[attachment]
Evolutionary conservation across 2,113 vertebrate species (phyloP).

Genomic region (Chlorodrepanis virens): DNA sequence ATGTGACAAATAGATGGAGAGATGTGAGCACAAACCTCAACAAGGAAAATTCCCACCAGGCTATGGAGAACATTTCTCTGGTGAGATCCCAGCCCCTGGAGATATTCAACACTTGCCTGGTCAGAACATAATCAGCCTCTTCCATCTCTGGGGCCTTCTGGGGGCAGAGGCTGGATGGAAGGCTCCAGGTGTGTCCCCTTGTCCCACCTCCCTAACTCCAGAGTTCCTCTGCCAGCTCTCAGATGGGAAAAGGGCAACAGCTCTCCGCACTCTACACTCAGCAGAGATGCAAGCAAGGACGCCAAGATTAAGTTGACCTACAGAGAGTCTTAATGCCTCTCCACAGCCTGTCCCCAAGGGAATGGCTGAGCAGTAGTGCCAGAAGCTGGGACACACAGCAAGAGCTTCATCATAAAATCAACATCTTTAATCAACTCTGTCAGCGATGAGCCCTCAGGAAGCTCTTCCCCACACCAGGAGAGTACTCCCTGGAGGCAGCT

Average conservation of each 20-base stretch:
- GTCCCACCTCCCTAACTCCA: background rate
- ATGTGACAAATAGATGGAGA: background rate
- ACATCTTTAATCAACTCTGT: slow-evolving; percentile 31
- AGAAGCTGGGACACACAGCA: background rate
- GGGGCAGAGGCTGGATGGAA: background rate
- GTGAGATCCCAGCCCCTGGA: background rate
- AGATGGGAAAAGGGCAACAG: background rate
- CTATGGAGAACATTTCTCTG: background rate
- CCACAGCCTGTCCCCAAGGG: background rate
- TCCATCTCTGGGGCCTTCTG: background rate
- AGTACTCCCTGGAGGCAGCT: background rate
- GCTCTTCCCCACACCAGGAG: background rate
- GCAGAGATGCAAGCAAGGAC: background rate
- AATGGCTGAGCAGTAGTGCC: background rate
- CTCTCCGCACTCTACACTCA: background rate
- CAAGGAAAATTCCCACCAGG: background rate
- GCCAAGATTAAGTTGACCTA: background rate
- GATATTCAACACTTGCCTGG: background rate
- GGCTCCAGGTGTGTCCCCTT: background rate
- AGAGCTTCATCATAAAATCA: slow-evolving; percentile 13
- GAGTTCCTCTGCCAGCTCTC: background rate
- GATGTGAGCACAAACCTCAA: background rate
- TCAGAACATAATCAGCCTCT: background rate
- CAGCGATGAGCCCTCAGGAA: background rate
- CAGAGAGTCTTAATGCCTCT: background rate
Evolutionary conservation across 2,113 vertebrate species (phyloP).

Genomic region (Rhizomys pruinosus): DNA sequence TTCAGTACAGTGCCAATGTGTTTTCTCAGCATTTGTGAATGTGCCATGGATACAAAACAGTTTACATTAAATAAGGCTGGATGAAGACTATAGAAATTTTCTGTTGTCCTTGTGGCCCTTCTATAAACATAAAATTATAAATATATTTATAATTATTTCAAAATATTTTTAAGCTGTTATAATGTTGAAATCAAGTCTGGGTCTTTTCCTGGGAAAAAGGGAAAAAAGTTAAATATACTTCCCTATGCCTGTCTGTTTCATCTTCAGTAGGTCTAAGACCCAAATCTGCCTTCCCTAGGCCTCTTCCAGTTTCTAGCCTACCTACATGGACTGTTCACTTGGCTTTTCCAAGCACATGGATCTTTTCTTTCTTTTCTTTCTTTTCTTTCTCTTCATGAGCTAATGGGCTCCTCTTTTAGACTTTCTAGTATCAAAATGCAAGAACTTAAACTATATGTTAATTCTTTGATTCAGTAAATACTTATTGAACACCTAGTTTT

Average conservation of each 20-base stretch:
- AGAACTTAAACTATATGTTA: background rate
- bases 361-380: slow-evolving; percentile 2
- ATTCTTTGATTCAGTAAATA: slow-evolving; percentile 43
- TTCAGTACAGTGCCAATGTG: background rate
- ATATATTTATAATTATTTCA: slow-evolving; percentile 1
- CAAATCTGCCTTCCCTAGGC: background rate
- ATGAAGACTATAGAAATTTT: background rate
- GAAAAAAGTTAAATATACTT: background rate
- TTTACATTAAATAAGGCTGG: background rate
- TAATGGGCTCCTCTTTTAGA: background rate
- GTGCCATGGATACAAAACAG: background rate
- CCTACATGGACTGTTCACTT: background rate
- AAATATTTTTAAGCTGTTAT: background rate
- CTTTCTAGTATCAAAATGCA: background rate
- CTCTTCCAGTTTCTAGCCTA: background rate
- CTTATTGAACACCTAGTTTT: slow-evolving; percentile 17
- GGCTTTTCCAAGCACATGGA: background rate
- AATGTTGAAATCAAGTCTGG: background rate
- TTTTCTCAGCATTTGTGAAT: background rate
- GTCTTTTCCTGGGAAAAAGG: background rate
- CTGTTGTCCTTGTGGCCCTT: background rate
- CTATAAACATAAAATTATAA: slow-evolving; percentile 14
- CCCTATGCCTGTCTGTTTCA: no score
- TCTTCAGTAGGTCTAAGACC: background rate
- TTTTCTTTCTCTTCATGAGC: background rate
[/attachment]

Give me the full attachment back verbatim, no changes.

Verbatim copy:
Evolutionary conservation across 2,113 vertebrate species (phyloP).

Genomic region (Chlorodrepanis virens): DNA sequence ATGTGACAAATAGATGGAGAGATGTGAGCACAAACCTCAACAAGGAAAATTCCCACCAGGCTATGGAGAACATTTCTCTGGTGAGATCCCAGCCCCTGGAGATATTCAACACTTGCCTGGTCAGAACATAATCAGCCTCTTCCATCTCTGGGGCCTTCTGGGGGCAGAGGCTGGATGGAAGGCTCCAGGTGTGTCCCCTTGTCCCACCTCCCTAACTCCAGAGTTCCTCTGCCAGCTCTCAGATGGGAAAAGGGCAACAGCTCTCCGCACTCTACACTCAGCAGAGATGCAAGCAAGGACGCCAAGATTAAGTTGACCTACAGAGAGTCTTAATGCCTCTCCACAGCCTGTCCCCAAGGGAATGGCTGAGCAGTAGTGCCAGAAGCTGGGACACACAGCAAGAGCTTCATCATAAAATCAACATCTTTAATCAACTCTGTCAGCGATGAGCCCTCAGGAAGCTCTTCCCCACACCAGGAGAGTACTCCCTGGAGGCAGCT

Average conservation of each 20-base stretch:
- GTCCCACCTCCCTAACTCCA: background rate
- ATGTGACAAATAGATGGAGA: background rate
- ACATCTTTAATCAACTCTGT: slow-evolving; percentile 31
- AGAAGCTGGGACACACAGCA: background rate
- GGGGCAGAGGCTGGATGGAA: background rate
- GTGAGATCCCAGCCCCTGGA: background rate
- AGATGGGAAAAGGGCAACAG: background rate
- CTATGGAGAACATTTCTCTG: background rate
- CCACAGCCTGTCCCCAAGGG: background rate
- TCCATCTCTGGGGCCTTCTG: background rate
- AGTACTCCCTGGAGGCAGCT: background rate
- GCTCTTCCCCACACCAGGAG: background rate
- GCAGAGATGCAAGCAAGGAC: background rate
- AATGGCTGAGCAGTAGTGCC: background rate
- CTCTCCGCACTCTACACTCA: background rate
- CAAGGAAAATTCCCACCAGG: background rate
- GCCAAGATTAAGTTGACCTA: background rate
- GATATTCAACACTTGCCTGG: background rate
- GGCTCCAGGTGTGTCCCCTT: background rate
- AGAGCTTCATCATAAAATCA: slow-evolving; percentile 13
- GAGTTCCTCTGCCAGCTCTC: background rate
- GATGTGAGCACAAACCTCAA: background rate
- TCAGAACATAATCAGCCTCT: background rate
- CAGCGATGAGCCCTCAGGAA: background rate
- CAGAGAGTCTTAATGCCTCT: background rate
Evolutionary conservation across 2,113 vertebrate species (phyloP).

Genomic region (Rhizomys pruinosus): DNA sequence TTCAGTACAGTGCCAATGTGTTTTCTCAGCATTTGTGAATGTGCCATGGATACAAAACAGTTTACATTAAATAAGGCTGGATGAAGACTATAGAAATTTTCTGTTGTCCTTGTGGCCCTTCTATAAACATAAAATTATAAATATATTTATAATTATTTCAAAATATTTTTAAGCTGTTATAATGTTGAAATCAAGTCTGGGTCTTTTCCTGGGAAAAAGGGAAAAAAGTTAAATATACTTCCCTATGCCTGTCTGTTTCATCTTCAGTAGGTCTAAGACCCAAATCTGCCTTCCCTAGGCCTCTTCCAGTTTCTAGCCTACCTACATGGACTGTTCACTTGGCTTTTCCAAGCACATGGATCTTTTCTTTCTTTTCTTTCTTTTCTTTCTCTTCATGAGCTAATGGGCTCCTCTTTTAGACTTTCTAGTATCAAAATGCAAGAACTTAAACTATATGTTAATTCTTTGATTCAGTAAATACTTATTGAACACCTAGTTTT

Average conservation of each 20-base stretch:
- AGAACTTAAACTATATGTTA: background rate
- bases 361-380: slow-evolving; percentile 2
- ATTCTTTGATTCAGTAAATA: slow-evolving; percentile 43
- TTCAGTACAGTGCCAATGTG: background rate
- ATATATTTATAATTATTTCA: slow-evolving; percentile 1
- CAAATCTGCCTTCCCTAGGC: background rate
- ATGAAGACTATAGAAATTTT: background rate
- GAAAAAAGTTAAATATACTT: background rate
- TTTACATTAAATAAGGCTGG: background rate
- TAATGGGCTCCTCTTTTAGA: background rate
- GTGCCATGGATACAAAACAG: background rate
- CCTACATGGACTGTTCACTT: background rate
- AAATATTTTTAAGCTGTTAT: background rate
- CTTTCTAGTATCAAAATGCA: background rate
- CTCTTCCAGTTTCTAGCCTA: background rate
- CTTATTGAACACCTAGTTTT: slow-evolving; percentile 17
- GGCTTTTCCAAGCACATGGA: background rate
- AATGTTGAAATCAAGTCTGG: background rate
- TTTTCTCAGCATTTGTGAAT: background rate
- GTCTTTTCCTGGGAAAAAGG: background rate
- CTGTTGTCCTTGTGGCCCTT: background rate
- CTATAAACATAAAATTATAA: slow-evolving; percentile 14
- CCCTATGCCTGTCTGTTTCA: no score
- TCTTCAGTAGGTCTAAGACC: background rate
- TTTTCTTTCTCTTCATGAGC: background rate